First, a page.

Legislative Assembly of New Brunswick
Economy, education and health care focus of fourth session of the 58th legislative assembly16 March 2018
FREDERICTON (GNB) – The fourth session of the 58th legislative assembly closed today with 43 bills passed and a focus on the economy, education and health care.
“As your government, we have continued to invest in our multi-year economic growth plan, our 10-year education plans, and our plan to improve the quality and accessibility of health care in the province,” said Premier Brian Gallant. “Working together, we are moving New Brunswick forward.
During the session, the government tabled the 2018-19 provincial budget. The budget was intended to accent communities and families by making strategic investments designed to enhance the competitiveness of the province’s economy, support youth and seniors and lead to improved economic and social outcomes.
Some of the legislation that has passed and received royal assent this session includes:
Accountability and Transparency
- Legislation designed to better inform New Brunswickers about promises made by political parties during election campaigns. The Transparency in Election Commitments Act requires political parties to publish and file cost estimates for their election promises. Each registered political party is required to do this in order to qualify for its annual allowance under the Political Process Financing Act.
- Legislation that freezes salaries for provincially elected officials retroactively for 2015 and 2016 and until 2021, which totals 13 years.
- Amended the Financial Administration Act to prohibit any special pensions or payments to staff during transitions in government.
Economy, Employment and Labour
- Lowered the small business corporate income tax rate to 2.5 per cent effective April 1, 2018. This is the fourth cut to this rate since Jan. 1, 2015.
- Amended the Industrial Relations Act to include first contract arbitration with the intention of promoting fairness and better relationships between workers and employers when they first enter into collective bargaining.
- Created a legislative framework for recreational-use cannabis in anticipation of the federal government legalizing such use. The framework includes three new acts – the Cannabis Management Corporation Act, Cannabis Control Act, and Cannabis Education and Awareness Fund Act – and amendments to two existing acts, the New Brunswick Liquor Corporation Act and Motor Vehicle Act.
- Strengthened conflict of interest rules governing members of the legislative assembly. An Act to Amend the Members’ Conflict of Interest Act prohibits sitting members from lobbying or from being employed by a business or organization that engages in lobbying. The bill also prohibits lobbying of any kind, in or outside New Brunswick, in relation to matters connected to the province by former members of the legislative assembly for 12-months after their ceasing to be a member.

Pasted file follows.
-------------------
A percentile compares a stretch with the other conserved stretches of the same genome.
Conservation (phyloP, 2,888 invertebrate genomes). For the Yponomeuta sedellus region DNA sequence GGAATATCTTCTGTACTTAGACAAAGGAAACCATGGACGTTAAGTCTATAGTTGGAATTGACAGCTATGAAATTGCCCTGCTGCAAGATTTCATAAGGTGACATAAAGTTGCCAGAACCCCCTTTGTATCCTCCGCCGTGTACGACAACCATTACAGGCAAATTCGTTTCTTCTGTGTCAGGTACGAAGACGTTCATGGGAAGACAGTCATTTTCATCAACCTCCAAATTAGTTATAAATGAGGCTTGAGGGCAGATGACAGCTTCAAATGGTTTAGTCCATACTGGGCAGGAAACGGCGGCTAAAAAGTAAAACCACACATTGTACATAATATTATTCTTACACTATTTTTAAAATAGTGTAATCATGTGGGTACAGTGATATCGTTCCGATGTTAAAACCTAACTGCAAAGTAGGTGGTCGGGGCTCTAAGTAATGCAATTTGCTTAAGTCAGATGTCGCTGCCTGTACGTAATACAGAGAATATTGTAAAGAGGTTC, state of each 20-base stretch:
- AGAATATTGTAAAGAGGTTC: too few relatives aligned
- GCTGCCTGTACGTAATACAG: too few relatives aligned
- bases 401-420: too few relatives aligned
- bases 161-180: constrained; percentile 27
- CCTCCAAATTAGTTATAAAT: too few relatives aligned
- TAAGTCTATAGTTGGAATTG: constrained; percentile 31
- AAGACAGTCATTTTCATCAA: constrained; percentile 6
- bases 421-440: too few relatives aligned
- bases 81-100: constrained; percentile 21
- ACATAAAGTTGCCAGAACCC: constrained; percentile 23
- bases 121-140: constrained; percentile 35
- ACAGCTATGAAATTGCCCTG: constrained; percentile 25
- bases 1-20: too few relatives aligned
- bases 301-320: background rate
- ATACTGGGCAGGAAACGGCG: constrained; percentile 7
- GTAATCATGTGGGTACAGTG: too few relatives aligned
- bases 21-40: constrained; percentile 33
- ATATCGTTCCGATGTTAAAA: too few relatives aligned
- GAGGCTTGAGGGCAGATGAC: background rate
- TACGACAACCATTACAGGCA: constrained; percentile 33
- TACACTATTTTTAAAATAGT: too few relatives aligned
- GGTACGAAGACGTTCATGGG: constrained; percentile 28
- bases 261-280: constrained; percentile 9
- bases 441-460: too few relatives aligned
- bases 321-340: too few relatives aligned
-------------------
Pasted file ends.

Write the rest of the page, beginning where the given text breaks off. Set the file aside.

- Amended the Employment Standards Act to include domestic, intimate partner or sexual violence leave, and update unpaid leave provisions.
Quality of Life
- Regulated the possession and ownership of exotic species in New Brunswick with the new Exotic Animals Act, which strengthens safeguards for public safety, human health, and the health and safety of native species and their habitats.
- Modernized the provincial ticketing process by amending the Provincial Offences Procedures Act. These amendments establish a new streamlined process for contesting motor vehicle infraction tickets in court. The legislation also allows for tickets to be generated electronically, as is done in other Canadian jurisdictions.
- Modernized the Land Titles Act and Registry Act to allow official documents to be submitted electronically to the new provincial land registration office.
- Amended the Residential Tenancies Act to allow landlords and tenants to serve official notices or documents electronically.
- Froze property tax assessments for one year to help restore public confidence in the property assessment process.
- Introduced climate change legislation that adopts the federal government’s intensity targets for large industrial emitters, requiring them to be among the cleanest in the country or pay to offset their pollution. There will be no new direct tax on consumers; instead, the government will redirect existing taxes on gasoline and diesel to fund programs that combat climate change.
- Consolidated the enforcement of bylaws relating to dangerous or unsightly premises under the Local Governance Act.
“The government is listening to the people of this province and in this session continued to get things done in areas that are a priority for New Brunswickers,” said government house leader Rick Doucet. “We have worked hard to continue the economic growth we have seen over the last three years, as well as to invest strategically to strengthen education and health care in our province.”16-03-18